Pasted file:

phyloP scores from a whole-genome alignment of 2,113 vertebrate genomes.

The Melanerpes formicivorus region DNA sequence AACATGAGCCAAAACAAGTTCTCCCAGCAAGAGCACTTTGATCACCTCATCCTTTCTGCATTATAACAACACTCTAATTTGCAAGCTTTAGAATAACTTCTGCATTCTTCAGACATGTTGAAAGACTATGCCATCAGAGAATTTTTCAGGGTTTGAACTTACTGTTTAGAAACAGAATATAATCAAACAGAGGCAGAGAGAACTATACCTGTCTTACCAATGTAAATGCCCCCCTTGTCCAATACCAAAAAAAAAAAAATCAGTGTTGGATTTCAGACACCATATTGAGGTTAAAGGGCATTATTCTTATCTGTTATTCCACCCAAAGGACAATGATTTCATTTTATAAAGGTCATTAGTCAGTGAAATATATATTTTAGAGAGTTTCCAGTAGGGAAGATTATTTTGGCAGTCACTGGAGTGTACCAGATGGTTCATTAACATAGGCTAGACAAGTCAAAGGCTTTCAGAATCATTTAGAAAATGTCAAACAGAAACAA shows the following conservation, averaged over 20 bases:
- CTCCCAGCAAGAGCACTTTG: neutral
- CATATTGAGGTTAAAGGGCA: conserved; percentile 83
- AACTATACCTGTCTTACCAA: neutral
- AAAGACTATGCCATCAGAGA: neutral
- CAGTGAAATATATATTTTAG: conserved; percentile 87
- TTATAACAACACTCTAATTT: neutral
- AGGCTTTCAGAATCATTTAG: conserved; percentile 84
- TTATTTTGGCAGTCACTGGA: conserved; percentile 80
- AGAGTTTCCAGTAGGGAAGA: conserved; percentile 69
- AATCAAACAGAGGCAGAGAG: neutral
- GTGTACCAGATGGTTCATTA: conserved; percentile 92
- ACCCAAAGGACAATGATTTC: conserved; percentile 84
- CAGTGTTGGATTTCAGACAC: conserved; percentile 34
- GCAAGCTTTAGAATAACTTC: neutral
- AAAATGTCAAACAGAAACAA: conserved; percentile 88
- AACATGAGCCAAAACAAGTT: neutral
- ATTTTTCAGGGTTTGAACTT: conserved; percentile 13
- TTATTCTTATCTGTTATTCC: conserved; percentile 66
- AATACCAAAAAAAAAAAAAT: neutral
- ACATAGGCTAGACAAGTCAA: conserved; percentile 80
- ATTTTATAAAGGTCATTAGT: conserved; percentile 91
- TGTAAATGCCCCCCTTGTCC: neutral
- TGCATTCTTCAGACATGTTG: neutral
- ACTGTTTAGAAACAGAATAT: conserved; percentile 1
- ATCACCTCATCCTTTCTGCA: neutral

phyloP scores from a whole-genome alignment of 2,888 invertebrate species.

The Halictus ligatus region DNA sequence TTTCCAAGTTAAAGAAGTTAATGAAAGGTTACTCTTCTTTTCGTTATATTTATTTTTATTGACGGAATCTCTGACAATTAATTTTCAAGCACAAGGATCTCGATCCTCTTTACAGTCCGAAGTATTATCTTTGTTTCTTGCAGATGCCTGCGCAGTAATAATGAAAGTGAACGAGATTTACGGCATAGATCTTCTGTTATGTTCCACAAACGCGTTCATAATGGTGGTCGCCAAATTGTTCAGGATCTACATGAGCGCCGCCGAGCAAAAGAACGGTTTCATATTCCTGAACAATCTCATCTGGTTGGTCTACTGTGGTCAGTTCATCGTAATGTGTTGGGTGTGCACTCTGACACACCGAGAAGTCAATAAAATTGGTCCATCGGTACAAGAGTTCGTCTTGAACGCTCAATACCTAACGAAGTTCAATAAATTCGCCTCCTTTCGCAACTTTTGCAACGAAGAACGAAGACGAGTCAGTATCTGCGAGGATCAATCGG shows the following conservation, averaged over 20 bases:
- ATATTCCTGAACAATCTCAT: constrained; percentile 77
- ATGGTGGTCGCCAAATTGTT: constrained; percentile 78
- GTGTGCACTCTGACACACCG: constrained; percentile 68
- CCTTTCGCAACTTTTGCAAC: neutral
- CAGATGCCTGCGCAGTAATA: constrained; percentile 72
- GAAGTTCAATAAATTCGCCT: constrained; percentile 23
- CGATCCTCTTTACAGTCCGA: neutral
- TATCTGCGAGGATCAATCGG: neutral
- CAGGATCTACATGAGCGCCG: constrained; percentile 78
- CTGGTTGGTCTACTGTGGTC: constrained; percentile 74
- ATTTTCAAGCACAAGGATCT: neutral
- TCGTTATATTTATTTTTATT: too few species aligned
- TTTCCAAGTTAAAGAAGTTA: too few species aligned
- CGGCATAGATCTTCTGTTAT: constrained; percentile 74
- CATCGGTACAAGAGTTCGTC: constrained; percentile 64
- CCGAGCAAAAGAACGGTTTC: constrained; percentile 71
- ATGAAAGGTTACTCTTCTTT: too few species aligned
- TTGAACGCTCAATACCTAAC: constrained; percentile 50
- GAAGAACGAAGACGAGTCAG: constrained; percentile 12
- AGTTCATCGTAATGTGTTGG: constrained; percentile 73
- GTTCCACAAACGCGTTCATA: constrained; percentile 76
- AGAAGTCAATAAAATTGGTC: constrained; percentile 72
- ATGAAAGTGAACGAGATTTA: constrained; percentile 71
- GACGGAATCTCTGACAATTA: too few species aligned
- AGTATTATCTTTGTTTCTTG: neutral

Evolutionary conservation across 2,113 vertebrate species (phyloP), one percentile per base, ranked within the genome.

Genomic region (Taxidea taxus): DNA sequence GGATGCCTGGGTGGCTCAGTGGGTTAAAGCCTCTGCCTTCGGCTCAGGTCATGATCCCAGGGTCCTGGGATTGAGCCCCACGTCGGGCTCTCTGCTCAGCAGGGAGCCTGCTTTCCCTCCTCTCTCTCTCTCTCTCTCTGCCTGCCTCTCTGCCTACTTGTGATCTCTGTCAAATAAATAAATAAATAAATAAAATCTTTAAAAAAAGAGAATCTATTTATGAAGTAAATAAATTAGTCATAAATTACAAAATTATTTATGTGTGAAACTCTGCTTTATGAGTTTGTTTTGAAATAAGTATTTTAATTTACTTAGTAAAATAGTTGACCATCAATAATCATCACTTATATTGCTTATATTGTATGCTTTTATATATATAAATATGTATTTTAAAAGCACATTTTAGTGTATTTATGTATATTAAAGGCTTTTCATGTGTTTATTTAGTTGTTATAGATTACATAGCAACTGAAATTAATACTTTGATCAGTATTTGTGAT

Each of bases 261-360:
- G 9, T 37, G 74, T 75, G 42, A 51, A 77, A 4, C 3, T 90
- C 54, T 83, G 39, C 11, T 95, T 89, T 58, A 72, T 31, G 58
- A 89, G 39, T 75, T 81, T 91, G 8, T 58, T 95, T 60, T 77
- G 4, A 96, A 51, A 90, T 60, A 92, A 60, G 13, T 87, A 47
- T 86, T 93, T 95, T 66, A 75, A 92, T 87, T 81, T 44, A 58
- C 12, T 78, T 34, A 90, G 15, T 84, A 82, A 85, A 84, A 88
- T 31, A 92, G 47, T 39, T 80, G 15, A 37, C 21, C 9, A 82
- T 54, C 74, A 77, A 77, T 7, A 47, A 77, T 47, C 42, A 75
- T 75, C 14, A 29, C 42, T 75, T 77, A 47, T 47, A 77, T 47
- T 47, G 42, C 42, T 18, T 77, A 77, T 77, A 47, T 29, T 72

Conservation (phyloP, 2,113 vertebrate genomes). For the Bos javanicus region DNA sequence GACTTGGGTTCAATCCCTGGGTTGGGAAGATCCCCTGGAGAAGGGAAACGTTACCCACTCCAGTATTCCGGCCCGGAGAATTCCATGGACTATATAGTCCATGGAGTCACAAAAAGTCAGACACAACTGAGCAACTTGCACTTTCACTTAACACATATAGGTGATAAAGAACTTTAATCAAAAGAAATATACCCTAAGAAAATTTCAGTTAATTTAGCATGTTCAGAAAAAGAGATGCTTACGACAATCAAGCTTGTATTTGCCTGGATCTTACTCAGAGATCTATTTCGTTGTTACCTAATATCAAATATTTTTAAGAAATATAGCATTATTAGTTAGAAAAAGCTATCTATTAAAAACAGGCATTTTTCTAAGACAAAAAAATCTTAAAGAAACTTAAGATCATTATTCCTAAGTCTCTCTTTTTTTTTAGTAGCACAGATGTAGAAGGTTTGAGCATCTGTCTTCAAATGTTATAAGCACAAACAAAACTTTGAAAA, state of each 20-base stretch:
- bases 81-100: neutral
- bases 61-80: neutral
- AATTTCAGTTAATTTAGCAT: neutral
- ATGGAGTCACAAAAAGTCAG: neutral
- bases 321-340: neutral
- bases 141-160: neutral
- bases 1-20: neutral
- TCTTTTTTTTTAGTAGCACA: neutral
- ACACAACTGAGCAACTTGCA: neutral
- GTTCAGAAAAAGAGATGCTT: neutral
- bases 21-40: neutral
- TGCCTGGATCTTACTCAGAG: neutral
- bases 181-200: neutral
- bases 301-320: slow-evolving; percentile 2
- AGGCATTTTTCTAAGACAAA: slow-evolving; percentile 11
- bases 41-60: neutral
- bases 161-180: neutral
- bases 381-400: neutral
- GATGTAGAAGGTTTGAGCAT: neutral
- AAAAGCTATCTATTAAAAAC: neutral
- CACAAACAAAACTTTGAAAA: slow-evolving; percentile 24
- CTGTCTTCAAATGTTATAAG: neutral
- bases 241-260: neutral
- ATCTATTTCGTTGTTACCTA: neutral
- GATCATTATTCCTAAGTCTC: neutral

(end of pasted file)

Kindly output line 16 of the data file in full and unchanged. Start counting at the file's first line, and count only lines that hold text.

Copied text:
- GCAAGCTTTAGAATAACTTC: neutral